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Water 101: A Primer On The Primacy Of H20

 

 

 

Pure drinking water being poured into a glass

by Anna Kučírková @ Business Connect

If you’re reading this, water is probably easily available to you. You may even have a bottle of water sitting right next to you. Chances are, you’ve never had to worry about how you were going to get your water. It’s just always been there.

That’s not the case for everyone though, and water isn’t as easily available as you may think. Some countries have to ration their water. Some people consider clean drinking water a luxury. Fresh drinking water isn’t just a simple turn of a knob for many people on the planet.

In this article, we’ll explore our drinking water. We’ll talk about where it comes from, how much is left, and where can possibly get more. We’ll also learn why bottled water has become so popular.

Consider this to be a primer on the primacy of water. Class is in session.

Where Does Water Come From?

This might seem like a silly question, but not all water is created equal. Out of all of the water on Earth, 97% of it is found in the oceans. None of that water is drinkable as is.

Out of the remaining 3% of water, a little over 68% of it is trapped in ice caps and glaciers. About 30% is groundwater, and the remaining 1% is surface water.

The water in the glaciers and ice caps has been trapped for centuries. Most of this water can be found at the north and south poles, and atop high altitude mountain ranges like the Himalayas.

Groundwater is simply fresh water trapped inside the Earth. Groundwater is also referred to as aquifers. It’s the water that’s trapped beneath the Earth’s surface. We use wells to expel groundwater for our use.

And the remaining surface water is found in the lakes, streams, and rivers around the globe. Except for the glaciers, all freshwater is replenished by precipitation. Most of the freshwater suitable for human use comes from precipitation.

How Do We Get Drinking Water?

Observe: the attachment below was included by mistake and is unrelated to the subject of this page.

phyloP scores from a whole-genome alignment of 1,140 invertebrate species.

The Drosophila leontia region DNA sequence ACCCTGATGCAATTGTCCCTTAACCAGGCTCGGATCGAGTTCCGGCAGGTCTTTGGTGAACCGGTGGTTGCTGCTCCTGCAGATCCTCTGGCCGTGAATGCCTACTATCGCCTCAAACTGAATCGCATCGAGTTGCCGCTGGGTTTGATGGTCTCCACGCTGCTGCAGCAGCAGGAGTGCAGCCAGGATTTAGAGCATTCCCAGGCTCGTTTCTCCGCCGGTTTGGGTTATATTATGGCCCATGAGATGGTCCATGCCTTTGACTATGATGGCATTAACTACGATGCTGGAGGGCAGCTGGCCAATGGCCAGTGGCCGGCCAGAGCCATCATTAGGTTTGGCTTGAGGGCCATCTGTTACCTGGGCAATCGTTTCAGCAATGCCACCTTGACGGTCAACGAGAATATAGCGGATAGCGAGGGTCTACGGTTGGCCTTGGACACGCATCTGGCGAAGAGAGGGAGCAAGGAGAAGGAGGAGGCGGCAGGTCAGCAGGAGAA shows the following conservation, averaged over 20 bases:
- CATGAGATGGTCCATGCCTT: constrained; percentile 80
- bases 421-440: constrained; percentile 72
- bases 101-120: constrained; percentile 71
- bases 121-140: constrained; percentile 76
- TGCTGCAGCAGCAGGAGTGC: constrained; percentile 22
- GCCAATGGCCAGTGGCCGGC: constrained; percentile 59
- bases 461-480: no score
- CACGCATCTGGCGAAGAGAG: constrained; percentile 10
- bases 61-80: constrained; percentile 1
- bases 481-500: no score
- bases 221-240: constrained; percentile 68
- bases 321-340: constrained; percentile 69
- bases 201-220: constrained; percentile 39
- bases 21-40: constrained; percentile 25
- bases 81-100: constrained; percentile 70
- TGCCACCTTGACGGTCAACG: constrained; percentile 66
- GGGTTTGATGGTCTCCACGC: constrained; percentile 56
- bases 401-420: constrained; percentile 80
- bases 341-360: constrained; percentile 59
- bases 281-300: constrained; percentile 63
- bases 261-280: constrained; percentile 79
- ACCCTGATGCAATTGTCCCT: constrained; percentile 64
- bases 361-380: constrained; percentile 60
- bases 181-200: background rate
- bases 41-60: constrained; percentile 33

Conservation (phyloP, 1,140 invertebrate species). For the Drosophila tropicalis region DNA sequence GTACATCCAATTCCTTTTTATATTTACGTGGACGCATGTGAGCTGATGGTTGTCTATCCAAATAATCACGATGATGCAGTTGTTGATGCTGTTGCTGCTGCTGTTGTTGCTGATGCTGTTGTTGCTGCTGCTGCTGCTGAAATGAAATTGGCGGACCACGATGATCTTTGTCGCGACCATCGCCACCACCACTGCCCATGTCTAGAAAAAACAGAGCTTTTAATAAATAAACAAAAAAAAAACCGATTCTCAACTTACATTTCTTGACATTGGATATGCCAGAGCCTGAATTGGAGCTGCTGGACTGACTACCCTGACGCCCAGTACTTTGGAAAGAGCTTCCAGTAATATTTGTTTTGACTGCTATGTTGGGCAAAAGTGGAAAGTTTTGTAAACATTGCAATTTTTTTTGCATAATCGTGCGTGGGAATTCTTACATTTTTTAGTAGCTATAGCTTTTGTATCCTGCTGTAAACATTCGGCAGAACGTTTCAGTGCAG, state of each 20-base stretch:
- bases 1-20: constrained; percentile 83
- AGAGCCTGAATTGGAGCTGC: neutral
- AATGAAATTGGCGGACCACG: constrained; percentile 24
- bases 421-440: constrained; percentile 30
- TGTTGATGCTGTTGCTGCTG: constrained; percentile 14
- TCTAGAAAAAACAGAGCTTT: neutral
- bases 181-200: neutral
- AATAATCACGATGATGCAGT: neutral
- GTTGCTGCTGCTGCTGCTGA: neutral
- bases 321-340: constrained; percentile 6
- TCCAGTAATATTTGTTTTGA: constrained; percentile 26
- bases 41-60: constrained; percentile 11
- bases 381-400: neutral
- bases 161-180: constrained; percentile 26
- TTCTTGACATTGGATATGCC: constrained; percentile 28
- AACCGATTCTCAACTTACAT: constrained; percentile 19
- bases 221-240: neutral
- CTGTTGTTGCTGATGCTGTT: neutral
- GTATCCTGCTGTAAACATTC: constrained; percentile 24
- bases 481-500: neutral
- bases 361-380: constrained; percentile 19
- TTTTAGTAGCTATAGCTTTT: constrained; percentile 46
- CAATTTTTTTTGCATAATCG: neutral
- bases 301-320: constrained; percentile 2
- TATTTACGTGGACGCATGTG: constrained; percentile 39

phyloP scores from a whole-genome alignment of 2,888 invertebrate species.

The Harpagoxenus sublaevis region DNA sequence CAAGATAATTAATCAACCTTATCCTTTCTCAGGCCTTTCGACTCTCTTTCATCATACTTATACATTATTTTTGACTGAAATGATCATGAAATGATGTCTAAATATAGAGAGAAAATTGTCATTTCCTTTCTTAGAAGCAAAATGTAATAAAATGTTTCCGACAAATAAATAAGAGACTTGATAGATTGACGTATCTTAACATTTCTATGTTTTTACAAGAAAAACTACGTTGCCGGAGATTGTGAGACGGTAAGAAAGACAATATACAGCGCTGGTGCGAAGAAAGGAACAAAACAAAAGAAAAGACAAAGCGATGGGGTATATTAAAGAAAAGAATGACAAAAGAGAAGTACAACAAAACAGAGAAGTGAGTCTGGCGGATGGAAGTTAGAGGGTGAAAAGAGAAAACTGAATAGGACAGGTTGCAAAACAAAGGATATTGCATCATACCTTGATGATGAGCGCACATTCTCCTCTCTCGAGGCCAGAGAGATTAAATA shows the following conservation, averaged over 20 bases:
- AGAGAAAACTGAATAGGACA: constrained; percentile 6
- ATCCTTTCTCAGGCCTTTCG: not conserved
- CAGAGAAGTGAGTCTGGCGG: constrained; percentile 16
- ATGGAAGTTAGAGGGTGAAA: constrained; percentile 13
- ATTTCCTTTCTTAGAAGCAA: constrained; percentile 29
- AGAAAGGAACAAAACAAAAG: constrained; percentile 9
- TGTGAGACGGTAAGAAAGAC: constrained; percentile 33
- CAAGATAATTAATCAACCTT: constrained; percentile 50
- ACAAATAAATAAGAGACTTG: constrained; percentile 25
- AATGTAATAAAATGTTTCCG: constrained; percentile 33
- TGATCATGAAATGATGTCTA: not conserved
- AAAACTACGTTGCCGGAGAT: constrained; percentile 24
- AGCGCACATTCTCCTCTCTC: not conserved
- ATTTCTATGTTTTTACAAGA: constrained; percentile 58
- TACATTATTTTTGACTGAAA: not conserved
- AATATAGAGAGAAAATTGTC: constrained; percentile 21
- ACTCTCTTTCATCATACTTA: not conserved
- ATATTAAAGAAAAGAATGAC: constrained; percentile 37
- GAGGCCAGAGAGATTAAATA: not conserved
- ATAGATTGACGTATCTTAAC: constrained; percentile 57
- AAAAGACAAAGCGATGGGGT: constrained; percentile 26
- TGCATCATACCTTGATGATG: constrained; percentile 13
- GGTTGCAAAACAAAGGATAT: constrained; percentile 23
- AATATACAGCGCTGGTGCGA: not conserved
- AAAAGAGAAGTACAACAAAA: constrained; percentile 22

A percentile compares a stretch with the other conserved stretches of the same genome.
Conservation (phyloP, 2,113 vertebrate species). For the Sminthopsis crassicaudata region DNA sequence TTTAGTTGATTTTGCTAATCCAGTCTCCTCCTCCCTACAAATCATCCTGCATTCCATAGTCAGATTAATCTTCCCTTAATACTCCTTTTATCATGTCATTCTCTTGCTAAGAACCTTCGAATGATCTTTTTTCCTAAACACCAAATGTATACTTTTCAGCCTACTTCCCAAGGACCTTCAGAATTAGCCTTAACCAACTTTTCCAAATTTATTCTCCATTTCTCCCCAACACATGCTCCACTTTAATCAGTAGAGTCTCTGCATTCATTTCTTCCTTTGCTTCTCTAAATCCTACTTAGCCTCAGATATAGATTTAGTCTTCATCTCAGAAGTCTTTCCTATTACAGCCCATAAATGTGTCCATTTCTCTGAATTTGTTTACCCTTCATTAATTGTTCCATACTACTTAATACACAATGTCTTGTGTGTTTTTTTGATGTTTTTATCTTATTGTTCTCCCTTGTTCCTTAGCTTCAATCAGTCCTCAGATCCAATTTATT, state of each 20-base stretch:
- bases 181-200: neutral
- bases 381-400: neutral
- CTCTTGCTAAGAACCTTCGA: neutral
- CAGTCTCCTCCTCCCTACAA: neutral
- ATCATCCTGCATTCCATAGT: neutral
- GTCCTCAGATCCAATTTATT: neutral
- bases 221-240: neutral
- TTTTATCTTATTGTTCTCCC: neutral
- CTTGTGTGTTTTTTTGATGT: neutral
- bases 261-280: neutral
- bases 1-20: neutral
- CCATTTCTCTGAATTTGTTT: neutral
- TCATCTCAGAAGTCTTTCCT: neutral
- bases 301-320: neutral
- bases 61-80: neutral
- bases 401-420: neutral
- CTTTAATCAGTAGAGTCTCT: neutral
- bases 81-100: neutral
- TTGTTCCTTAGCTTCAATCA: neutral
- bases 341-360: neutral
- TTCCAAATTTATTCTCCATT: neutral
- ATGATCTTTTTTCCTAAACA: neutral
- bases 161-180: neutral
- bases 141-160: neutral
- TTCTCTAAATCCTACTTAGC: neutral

Now that we know where water comes from, how do we turn it into drinking water? If you’ve ever watched any type of survival show or read a book about survival, you know we can’t scoop water out of a lake and drink to our heart’s content. So, where does it come from?

Our drinking water begins as either groundwater or surface water, before starting its journey to end up in our cups and water bottles. The water gets pumped from its original source into pipes or tanks, and those pipes eventually lead to our homes, schools, businesses or any other place where you find tap water.

If you live in a large city, you most likely receive your tap water from a public water supply. If that’s the case, a local government agency or private companies will deliver the water to your home. It travels through a network of underground pipes originating in a large source of freshwater and ends up in the public water supply that you share with your neighbors. You receive a bill every month that is based on the amount of water you use.

Outside of the big cities in rural parts of e U.S. where there is no public water supply, people rely on their private water supplies instead. These private water supplies account for 15% of the American population.

If you’re one of the 15%, water gets to your home through pipes that come from a water source found on your property. That source is more than likely a well that is dug underground close by to your house. You aren’t charged for the water, but you are charged to maintain the well and power the equipment.

The Current State Of The World’s Fresh Water Sources

There could be major issues on the horizon as freshwater systems decline in quantity and quality due to heavy extraction and a rising rate of contaminants. These issues will affect our entire ecosystem. Freshwater species are already declining at an accelerated rate and contaminated water is causing contaminants to infiltrate our food chain.

Freshwater Depletion
Only 1% of our fresh water is replenished, unevenly, by rainfall across the globe. Because of the increasingly high demand for fresh water, humans are extracting heavily from freshwater ecosystems and aquifers around the world. According to the Nature Conservancy, “water depletion is leading to the degradation of entire ecosystems that provide critically important services to our societies and economies.”

Today, water scarcity affects the lives of over half of the world’s entire population. That’s billions of people who have to wonder where their water is going to come from. More than 200 rivers that supply 2.67 billion people are already experiencing severe water scarcity for at least one month out of the year. We are pushing our freshwater sources to their absolute limit.